As William Goldman said once: “No one knows anything.” How else do you explain Disney bucking three lousy movie trends—anything involving pirates, anything involving a Disneyland attraction, and almost anything produced by Jerry Bruckheimer (although one must give credit where credit’s due for “Remember the Titans,” “Black Hawk Down,” and a few others)—and releasing a film as widely acclaimed as “Pirates of the Caribbean”? Clearly this was a project where serendipity brought together three adverse trends, offset them with solid talent in all areas of the production, and produced a wonderful ride that reminded us what the studios are really shooting for when they budget their big “tent-pole” pictures.
“Pirates” tells the tale of Captain Jack Sparrow (Johnny Depp), a colorful brigand without a ship but in possession of plenty devilish tricks. A trickster by nature (co-screenwriter Ted Elliott points out in one of the commentaries that we don’t see enough tricksters in movies these days, and he’s right), Sparrow conspires to commandeer a ship belonging to the British Navy and set out to get back the Black Pearl, the vessel he once captained.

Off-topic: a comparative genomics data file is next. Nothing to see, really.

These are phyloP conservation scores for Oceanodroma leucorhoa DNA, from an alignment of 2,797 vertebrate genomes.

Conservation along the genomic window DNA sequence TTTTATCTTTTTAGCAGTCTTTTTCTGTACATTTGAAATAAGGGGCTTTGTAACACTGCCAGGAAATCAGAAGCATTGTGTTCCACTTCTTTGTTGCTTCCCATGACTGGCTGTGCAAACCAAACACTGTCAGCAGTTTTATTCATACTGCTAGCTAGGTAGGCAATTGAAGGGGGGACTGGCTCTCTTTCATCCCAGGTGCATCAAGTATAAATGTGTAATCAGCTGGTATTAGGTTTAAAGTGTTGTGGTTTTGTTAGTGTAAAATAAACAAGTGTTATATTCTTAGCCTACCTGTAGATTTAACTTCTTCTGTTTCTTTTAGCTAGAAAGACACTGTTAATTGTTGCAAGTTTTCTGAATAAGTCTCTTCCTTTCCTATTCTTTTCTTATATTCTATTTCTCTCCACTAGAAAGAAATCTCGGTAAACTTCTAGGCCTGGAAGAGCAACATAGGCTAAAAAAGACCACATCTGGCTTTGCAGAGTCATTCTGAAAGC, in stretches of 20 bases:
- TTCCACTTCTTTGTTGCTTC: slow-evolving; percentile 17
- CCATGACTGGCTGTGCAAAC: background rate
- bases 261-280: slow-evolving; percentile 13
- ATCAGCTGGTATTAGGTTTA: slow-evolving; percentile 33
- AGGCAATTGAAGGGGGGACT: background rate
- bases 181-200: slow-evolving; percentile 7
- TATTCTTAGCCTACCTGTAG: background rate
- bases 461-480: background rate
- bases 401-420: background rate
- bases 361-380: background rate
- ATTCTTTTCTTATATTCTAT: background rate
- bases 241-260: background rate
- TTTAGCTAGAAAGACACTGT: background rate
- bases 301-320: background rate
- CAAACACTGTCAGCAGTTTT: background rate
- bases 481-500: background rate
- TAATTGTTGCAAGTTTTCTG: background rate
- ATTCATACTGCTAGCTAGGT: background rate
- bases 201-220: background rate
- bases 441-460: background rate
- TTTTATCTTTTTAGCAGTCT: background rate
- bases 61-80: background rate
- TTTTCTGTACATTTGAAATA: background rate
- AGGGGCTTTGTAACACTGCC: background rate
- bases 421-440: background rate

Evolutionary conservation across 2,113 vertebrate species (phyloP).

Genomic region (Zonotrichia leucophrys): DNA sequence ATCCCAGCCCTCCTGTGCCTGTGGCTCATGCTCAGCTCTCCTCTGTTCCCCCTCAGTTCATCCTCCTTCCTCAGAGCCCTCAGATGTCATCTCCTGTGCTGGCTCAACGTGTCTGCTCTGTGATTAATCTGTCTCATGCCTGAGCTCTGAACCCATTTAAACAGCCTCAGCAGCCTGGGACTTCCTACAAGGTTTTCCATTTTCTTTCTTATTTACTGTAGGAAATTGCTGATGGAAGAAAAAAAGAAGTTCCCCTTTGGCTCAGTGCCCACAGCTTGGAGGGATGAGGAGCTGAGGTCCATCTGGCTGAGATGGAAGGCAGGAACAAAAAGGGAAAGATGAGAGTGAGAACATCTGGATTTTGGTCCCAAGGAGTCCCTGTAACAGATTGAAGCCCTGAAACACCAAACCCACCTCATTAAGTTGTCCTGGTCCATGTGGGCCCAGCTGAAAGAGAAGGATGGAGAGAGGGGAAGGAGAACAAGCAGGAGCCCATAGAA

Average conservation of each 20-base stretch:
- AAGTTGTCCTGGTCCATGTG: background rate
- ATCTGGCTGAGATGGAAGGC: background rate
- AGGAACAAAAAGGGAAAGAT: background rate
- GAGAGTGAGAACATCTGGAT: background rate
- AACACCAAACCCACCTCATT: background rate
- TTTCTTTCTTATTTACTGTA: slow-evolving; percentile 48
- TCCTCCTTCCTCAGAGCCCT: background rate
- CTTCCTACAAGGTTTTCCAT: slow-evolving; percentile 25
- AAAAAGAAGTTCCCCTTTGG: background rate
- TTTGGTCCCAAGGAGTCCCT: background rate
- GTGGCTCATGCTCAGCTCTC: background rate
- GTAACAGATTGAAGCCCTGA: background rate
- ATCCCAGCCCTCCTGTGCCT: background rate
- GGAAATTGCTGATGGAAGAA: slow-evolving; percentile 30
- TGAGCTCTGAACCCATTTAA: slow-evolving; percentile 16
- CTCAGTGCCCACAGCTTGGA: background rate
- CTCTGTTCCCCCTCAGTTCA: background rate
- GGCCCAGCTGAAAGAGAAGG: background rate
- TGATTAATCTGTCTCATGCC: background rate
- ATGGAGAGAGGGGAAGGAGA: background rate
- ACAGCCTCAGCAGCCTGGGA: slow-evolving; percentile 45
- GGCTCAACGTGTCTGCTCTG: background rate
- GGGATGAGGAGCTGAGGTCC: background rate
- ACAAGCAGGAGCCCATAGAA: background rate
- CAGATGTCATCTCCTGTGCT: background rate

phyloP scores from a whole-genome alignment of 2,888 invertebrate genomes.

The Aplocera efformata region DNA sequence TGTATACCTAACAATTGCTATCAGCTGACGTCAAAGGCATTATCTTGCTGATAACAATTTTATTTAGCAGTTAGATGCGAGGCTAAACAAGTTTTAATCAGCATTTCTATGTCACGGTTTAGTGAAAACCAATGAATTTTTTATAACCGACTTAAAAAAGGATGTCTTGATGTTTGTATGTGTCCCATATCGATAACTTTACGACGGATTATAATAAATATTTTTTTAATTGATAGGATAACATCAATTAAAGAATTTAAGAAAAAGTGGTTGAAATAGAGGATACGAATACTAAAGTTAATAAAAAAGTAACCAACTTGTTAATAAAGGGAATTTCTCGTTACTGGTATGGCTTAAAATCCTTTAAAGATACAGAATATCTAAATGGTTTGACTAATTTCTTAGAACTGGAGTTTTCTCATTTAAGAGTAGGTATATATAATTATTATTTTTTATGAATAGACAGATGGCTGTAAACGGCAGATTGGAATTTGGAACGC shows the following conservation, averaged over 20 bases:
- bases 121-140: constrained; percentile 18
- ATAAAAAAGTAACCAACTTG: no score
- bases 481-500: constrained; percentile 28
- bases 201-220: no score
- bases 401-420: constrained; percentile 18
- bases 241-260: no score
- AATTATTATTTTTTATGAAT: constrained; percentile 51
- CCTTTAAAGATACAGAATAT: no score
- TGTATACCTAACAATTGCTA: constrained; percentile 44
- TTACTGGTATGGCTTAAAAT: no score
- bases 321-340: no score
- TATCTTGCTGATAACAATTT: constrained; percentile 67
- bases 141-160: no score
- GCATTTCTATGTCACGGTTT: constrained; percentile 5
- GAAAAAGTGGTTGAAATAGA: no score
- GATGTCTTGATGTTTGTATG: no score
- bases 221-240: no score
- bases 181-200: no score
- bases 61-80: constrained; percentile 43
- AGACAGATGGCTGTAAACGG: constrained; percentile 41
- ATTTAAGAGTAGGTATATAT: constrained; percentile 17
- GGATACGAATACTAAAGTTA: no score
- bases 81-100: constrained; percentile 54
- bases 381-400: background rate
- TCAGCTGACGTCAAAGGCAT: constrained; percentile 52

His plans go awry, of course, and as he proceeds to straighten them out, he meets Will Turner (Orlando Bloom), a blacksmith’s apprentice, and Elizabeth Swan (Keira Knightley), a governor’s daughter. Despite their initial intense dislike of him, they’re soon pulled into the adventure, with Swan doing a bit of her own pulling as her take-charge actions land her on the Black Pearl after it attacks her father’s town. (Ted Elliott also points out in one of the commentaries that she’s really the protagonist of the film. Who’s to argue with the co-screenwriter?)
The catch is that the Black Pearl is a cursed ship crewed by immortal pirates who reveal their true skeletal selves when they step into the moonlight. Captain Barbossa (Geoffrey Rush) is the first mate who led a mutiny against Sparrow and left him to die on an island many years before, and he’s looking for the last piece gold from a treasure that will lift the curse once it’s completely restored. Swan has that piece, but over the course of the story it switches hands more times than the Ark of the Covenant in Raiders of the Lost Ark.
Anyone who’s been on the Disneyland ride once or twice will notice a few key moments lifted from it for the film, such as a few prisoners trying to entice a dog to give up the jailor’s key dangling from the ring in its mouth. While the ride didn’t have much of a story, co-screenwriters Ted Elliott and Terry Rossio managed to flesh out the concept into a solid adventure full of twists and turns, set pieces that actually move the story along instead of simply existing to look cool, inventive escapes and double-crosses, and a well-thought-out cast that even includes intriguing supporting roles. (I should point out that when they took over the project, Stuart Beattie and Jay Wolpert had already submitted several drafts between them. The commentary with all four screenwriters helps sort out who came up with which ideas.) Gore Verbinski’s capable direction keeps the tone consistent and the story moving along at just the right pace.